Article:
STEELMAKERS HAVE for decades embodied India’s failed plans for prosperity. Post-independence socialism produced many mills but little steel. A partial privatisation in the 1990s created capacity, but also large firms fed by feckless state-backed lending. Many were subsequently exposed as bankrupt. Even well-run private producers stumbled, as Tata Steel did with its disastrous acquisition in 2007 of Corus, a troubled European rival. Demand subsequently declined at home and aggressive Chinese rivals expanded abroad.
Then came covid-19. In March 2020 India imposed the strictest lockdown of any large economy. For an industry reliant on mills not designed to sit idle, and on the physical shipment of bulky slabs and coils, this spelled disaster. JSW, a rare success, filled its blast furnaces with coking coal to preserve heat, but not with ore; 14,000 workers completing an expansion of its mill in Maharashtra state dispersed to their villages. “There was no market,” recalls Sajjan Jindal, JSW’s chairman.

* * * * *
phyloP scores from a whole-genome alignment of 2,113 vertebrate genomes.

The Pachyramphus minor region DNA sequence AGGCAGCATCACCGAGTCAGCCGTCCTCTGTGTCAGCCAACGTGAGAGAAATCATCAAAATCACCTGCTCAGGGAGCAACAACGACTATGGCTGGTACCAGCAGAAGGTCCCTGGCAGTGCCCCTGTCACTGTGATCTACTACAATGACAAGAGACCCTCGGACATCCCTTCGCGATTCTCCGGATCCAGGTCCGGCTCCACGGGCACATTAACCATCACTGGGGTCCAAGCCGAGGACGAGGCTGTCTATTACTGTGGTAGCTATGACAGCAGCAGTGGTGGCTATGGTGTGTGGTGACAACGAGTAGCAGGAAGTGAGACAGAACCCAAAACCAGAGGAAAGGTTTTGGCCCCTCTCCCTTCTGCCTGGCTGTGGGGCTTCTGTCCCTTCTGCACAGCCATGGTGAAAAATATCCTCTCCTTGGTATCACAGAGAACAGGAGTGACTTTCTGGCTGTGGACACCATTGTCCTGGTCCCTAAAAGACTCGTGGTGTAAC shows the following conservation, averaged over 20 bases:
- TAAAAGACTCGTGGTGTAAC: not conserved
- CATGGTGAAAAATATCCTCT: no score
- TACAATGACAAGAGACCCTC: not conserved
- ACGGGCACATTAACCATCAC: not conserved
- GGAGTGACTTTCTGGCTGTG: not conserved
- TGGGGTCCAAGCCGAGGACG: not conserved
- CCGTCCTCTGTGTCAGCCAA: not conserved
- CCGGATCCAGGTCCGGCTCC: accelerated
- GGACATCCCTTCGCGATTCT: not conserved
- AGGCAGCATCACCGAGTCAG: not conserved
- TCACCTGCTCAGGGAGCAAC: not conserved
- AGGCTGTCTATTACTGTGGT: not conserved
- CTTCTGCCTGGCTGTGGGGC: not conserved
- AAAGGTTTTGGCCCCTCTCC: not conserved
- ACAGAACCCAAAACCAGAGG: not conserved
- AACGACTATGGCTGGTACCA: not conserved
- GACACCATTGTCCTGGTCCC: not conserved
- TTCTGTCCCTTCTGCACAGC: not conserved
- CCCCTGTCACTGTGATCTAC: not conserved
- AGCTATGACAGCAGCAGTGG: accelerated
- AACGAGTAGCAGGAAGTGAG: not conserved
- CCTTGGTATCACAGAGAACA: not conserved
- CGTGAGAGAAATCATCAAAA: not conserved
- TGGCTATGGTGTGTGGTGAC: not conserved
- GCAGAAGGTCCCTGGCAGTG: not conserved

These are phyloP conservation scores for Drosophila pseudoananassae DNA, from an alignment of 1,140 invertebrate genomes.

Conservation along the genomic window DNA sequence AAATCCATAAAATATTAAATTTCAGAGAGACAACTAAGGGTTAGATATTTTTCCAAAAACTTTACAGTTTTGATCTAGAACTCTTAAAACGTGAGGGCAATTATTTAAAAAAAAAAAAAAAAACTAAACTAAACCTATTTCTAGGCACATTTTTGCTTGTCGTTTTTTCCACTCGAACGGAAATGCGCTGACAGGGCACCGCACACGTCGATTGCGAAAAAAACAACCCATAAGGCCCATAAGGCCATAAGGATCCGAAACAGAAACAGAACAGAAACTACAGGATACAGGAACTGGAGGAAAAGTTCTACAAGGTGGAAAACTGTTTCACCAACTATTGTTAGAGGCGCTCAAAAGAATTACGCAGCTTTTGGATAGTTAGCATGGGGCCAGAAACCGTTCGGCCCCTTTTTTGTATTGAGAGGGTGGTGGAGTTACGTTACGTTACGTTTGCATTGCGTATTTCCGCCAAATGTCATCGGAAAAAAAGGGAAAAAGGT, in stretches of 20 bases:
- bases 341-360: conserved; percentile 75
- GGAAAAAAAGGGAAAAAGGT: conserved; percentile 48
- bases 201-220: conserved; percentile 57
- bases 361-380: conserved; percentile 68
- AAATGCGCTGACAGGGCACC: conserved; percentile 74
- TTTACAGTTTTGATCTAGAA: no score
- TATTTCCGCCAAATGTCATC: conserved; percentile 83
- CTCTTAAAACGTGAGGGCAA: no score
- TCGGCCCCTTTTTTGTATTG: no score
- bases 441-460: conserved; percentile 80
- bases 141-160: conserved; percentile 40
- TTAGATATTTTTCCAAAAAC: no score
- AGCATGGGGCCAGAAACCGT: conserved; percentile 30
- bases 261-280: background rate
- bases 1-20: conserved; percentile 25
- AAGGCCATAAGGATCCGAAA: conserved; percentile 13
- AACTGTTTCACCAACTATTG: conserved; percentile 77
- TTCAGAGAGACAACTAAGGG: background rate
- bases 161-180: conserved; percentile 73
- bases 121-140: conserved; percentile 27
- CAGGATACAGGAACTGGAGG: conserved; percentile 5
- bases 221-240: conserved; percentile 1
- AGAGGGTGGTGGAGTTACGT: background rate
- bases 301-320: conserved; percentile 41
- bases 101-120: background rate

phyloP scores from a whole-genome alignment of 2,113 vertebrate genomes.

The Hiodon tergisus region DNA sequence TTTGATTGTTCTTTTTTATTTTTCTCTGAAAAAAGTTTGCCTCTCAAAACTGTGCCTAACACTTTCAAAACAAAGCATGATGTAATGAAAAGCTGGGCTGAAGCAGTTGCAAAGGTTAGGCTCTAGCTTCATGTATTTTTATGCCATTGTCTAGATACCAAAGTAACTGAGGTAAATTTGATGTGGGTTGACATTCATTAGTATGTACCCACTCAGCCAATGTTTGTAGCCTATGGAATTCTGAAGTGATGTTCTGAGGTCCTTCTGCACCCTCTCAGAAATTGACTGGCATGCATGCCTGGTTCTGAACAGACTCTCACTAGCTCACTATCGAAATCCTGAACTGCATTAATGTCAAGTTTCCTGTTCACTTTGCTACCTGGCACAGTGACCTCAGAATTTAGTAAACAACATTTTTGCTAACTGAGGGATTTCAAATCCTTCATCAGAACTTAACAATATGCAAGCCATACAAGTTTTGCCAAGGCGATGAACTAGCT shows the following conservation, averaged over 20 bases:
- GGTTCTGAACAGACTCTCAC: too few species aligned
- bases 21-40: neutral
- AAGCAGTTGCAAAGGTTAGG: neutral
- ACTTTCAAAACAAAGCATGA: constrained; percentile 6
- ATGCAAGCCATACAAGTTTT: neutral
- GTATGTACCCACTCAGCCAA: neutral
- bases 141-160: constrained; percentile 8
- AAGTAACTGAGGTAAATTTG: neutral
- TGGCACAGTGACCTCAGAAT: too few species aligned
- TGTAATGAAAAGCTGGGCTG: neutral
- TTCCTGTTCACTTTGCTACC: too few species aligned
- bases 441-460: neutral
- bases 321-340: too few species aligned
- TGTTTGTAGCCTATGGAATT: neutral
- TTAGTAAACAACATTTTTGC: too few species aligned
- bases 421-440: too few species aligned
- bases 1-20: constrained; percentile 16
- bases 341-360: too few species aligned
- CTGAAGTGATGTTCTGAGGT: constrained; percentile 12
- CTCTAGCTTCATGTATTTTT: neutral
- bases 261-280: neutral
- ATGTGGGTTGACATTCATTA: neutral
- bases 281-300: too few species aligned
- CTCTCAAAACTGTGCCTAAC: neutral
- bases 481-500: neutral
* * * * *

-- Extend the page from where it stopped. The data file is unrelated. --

The market has since come back with a vengeance. In the past year steel prices have nearly doubled in India, doubled in Europe and China, and more than trebled in America. Surveys by Edelweiss, a Mumbai-based broker, show th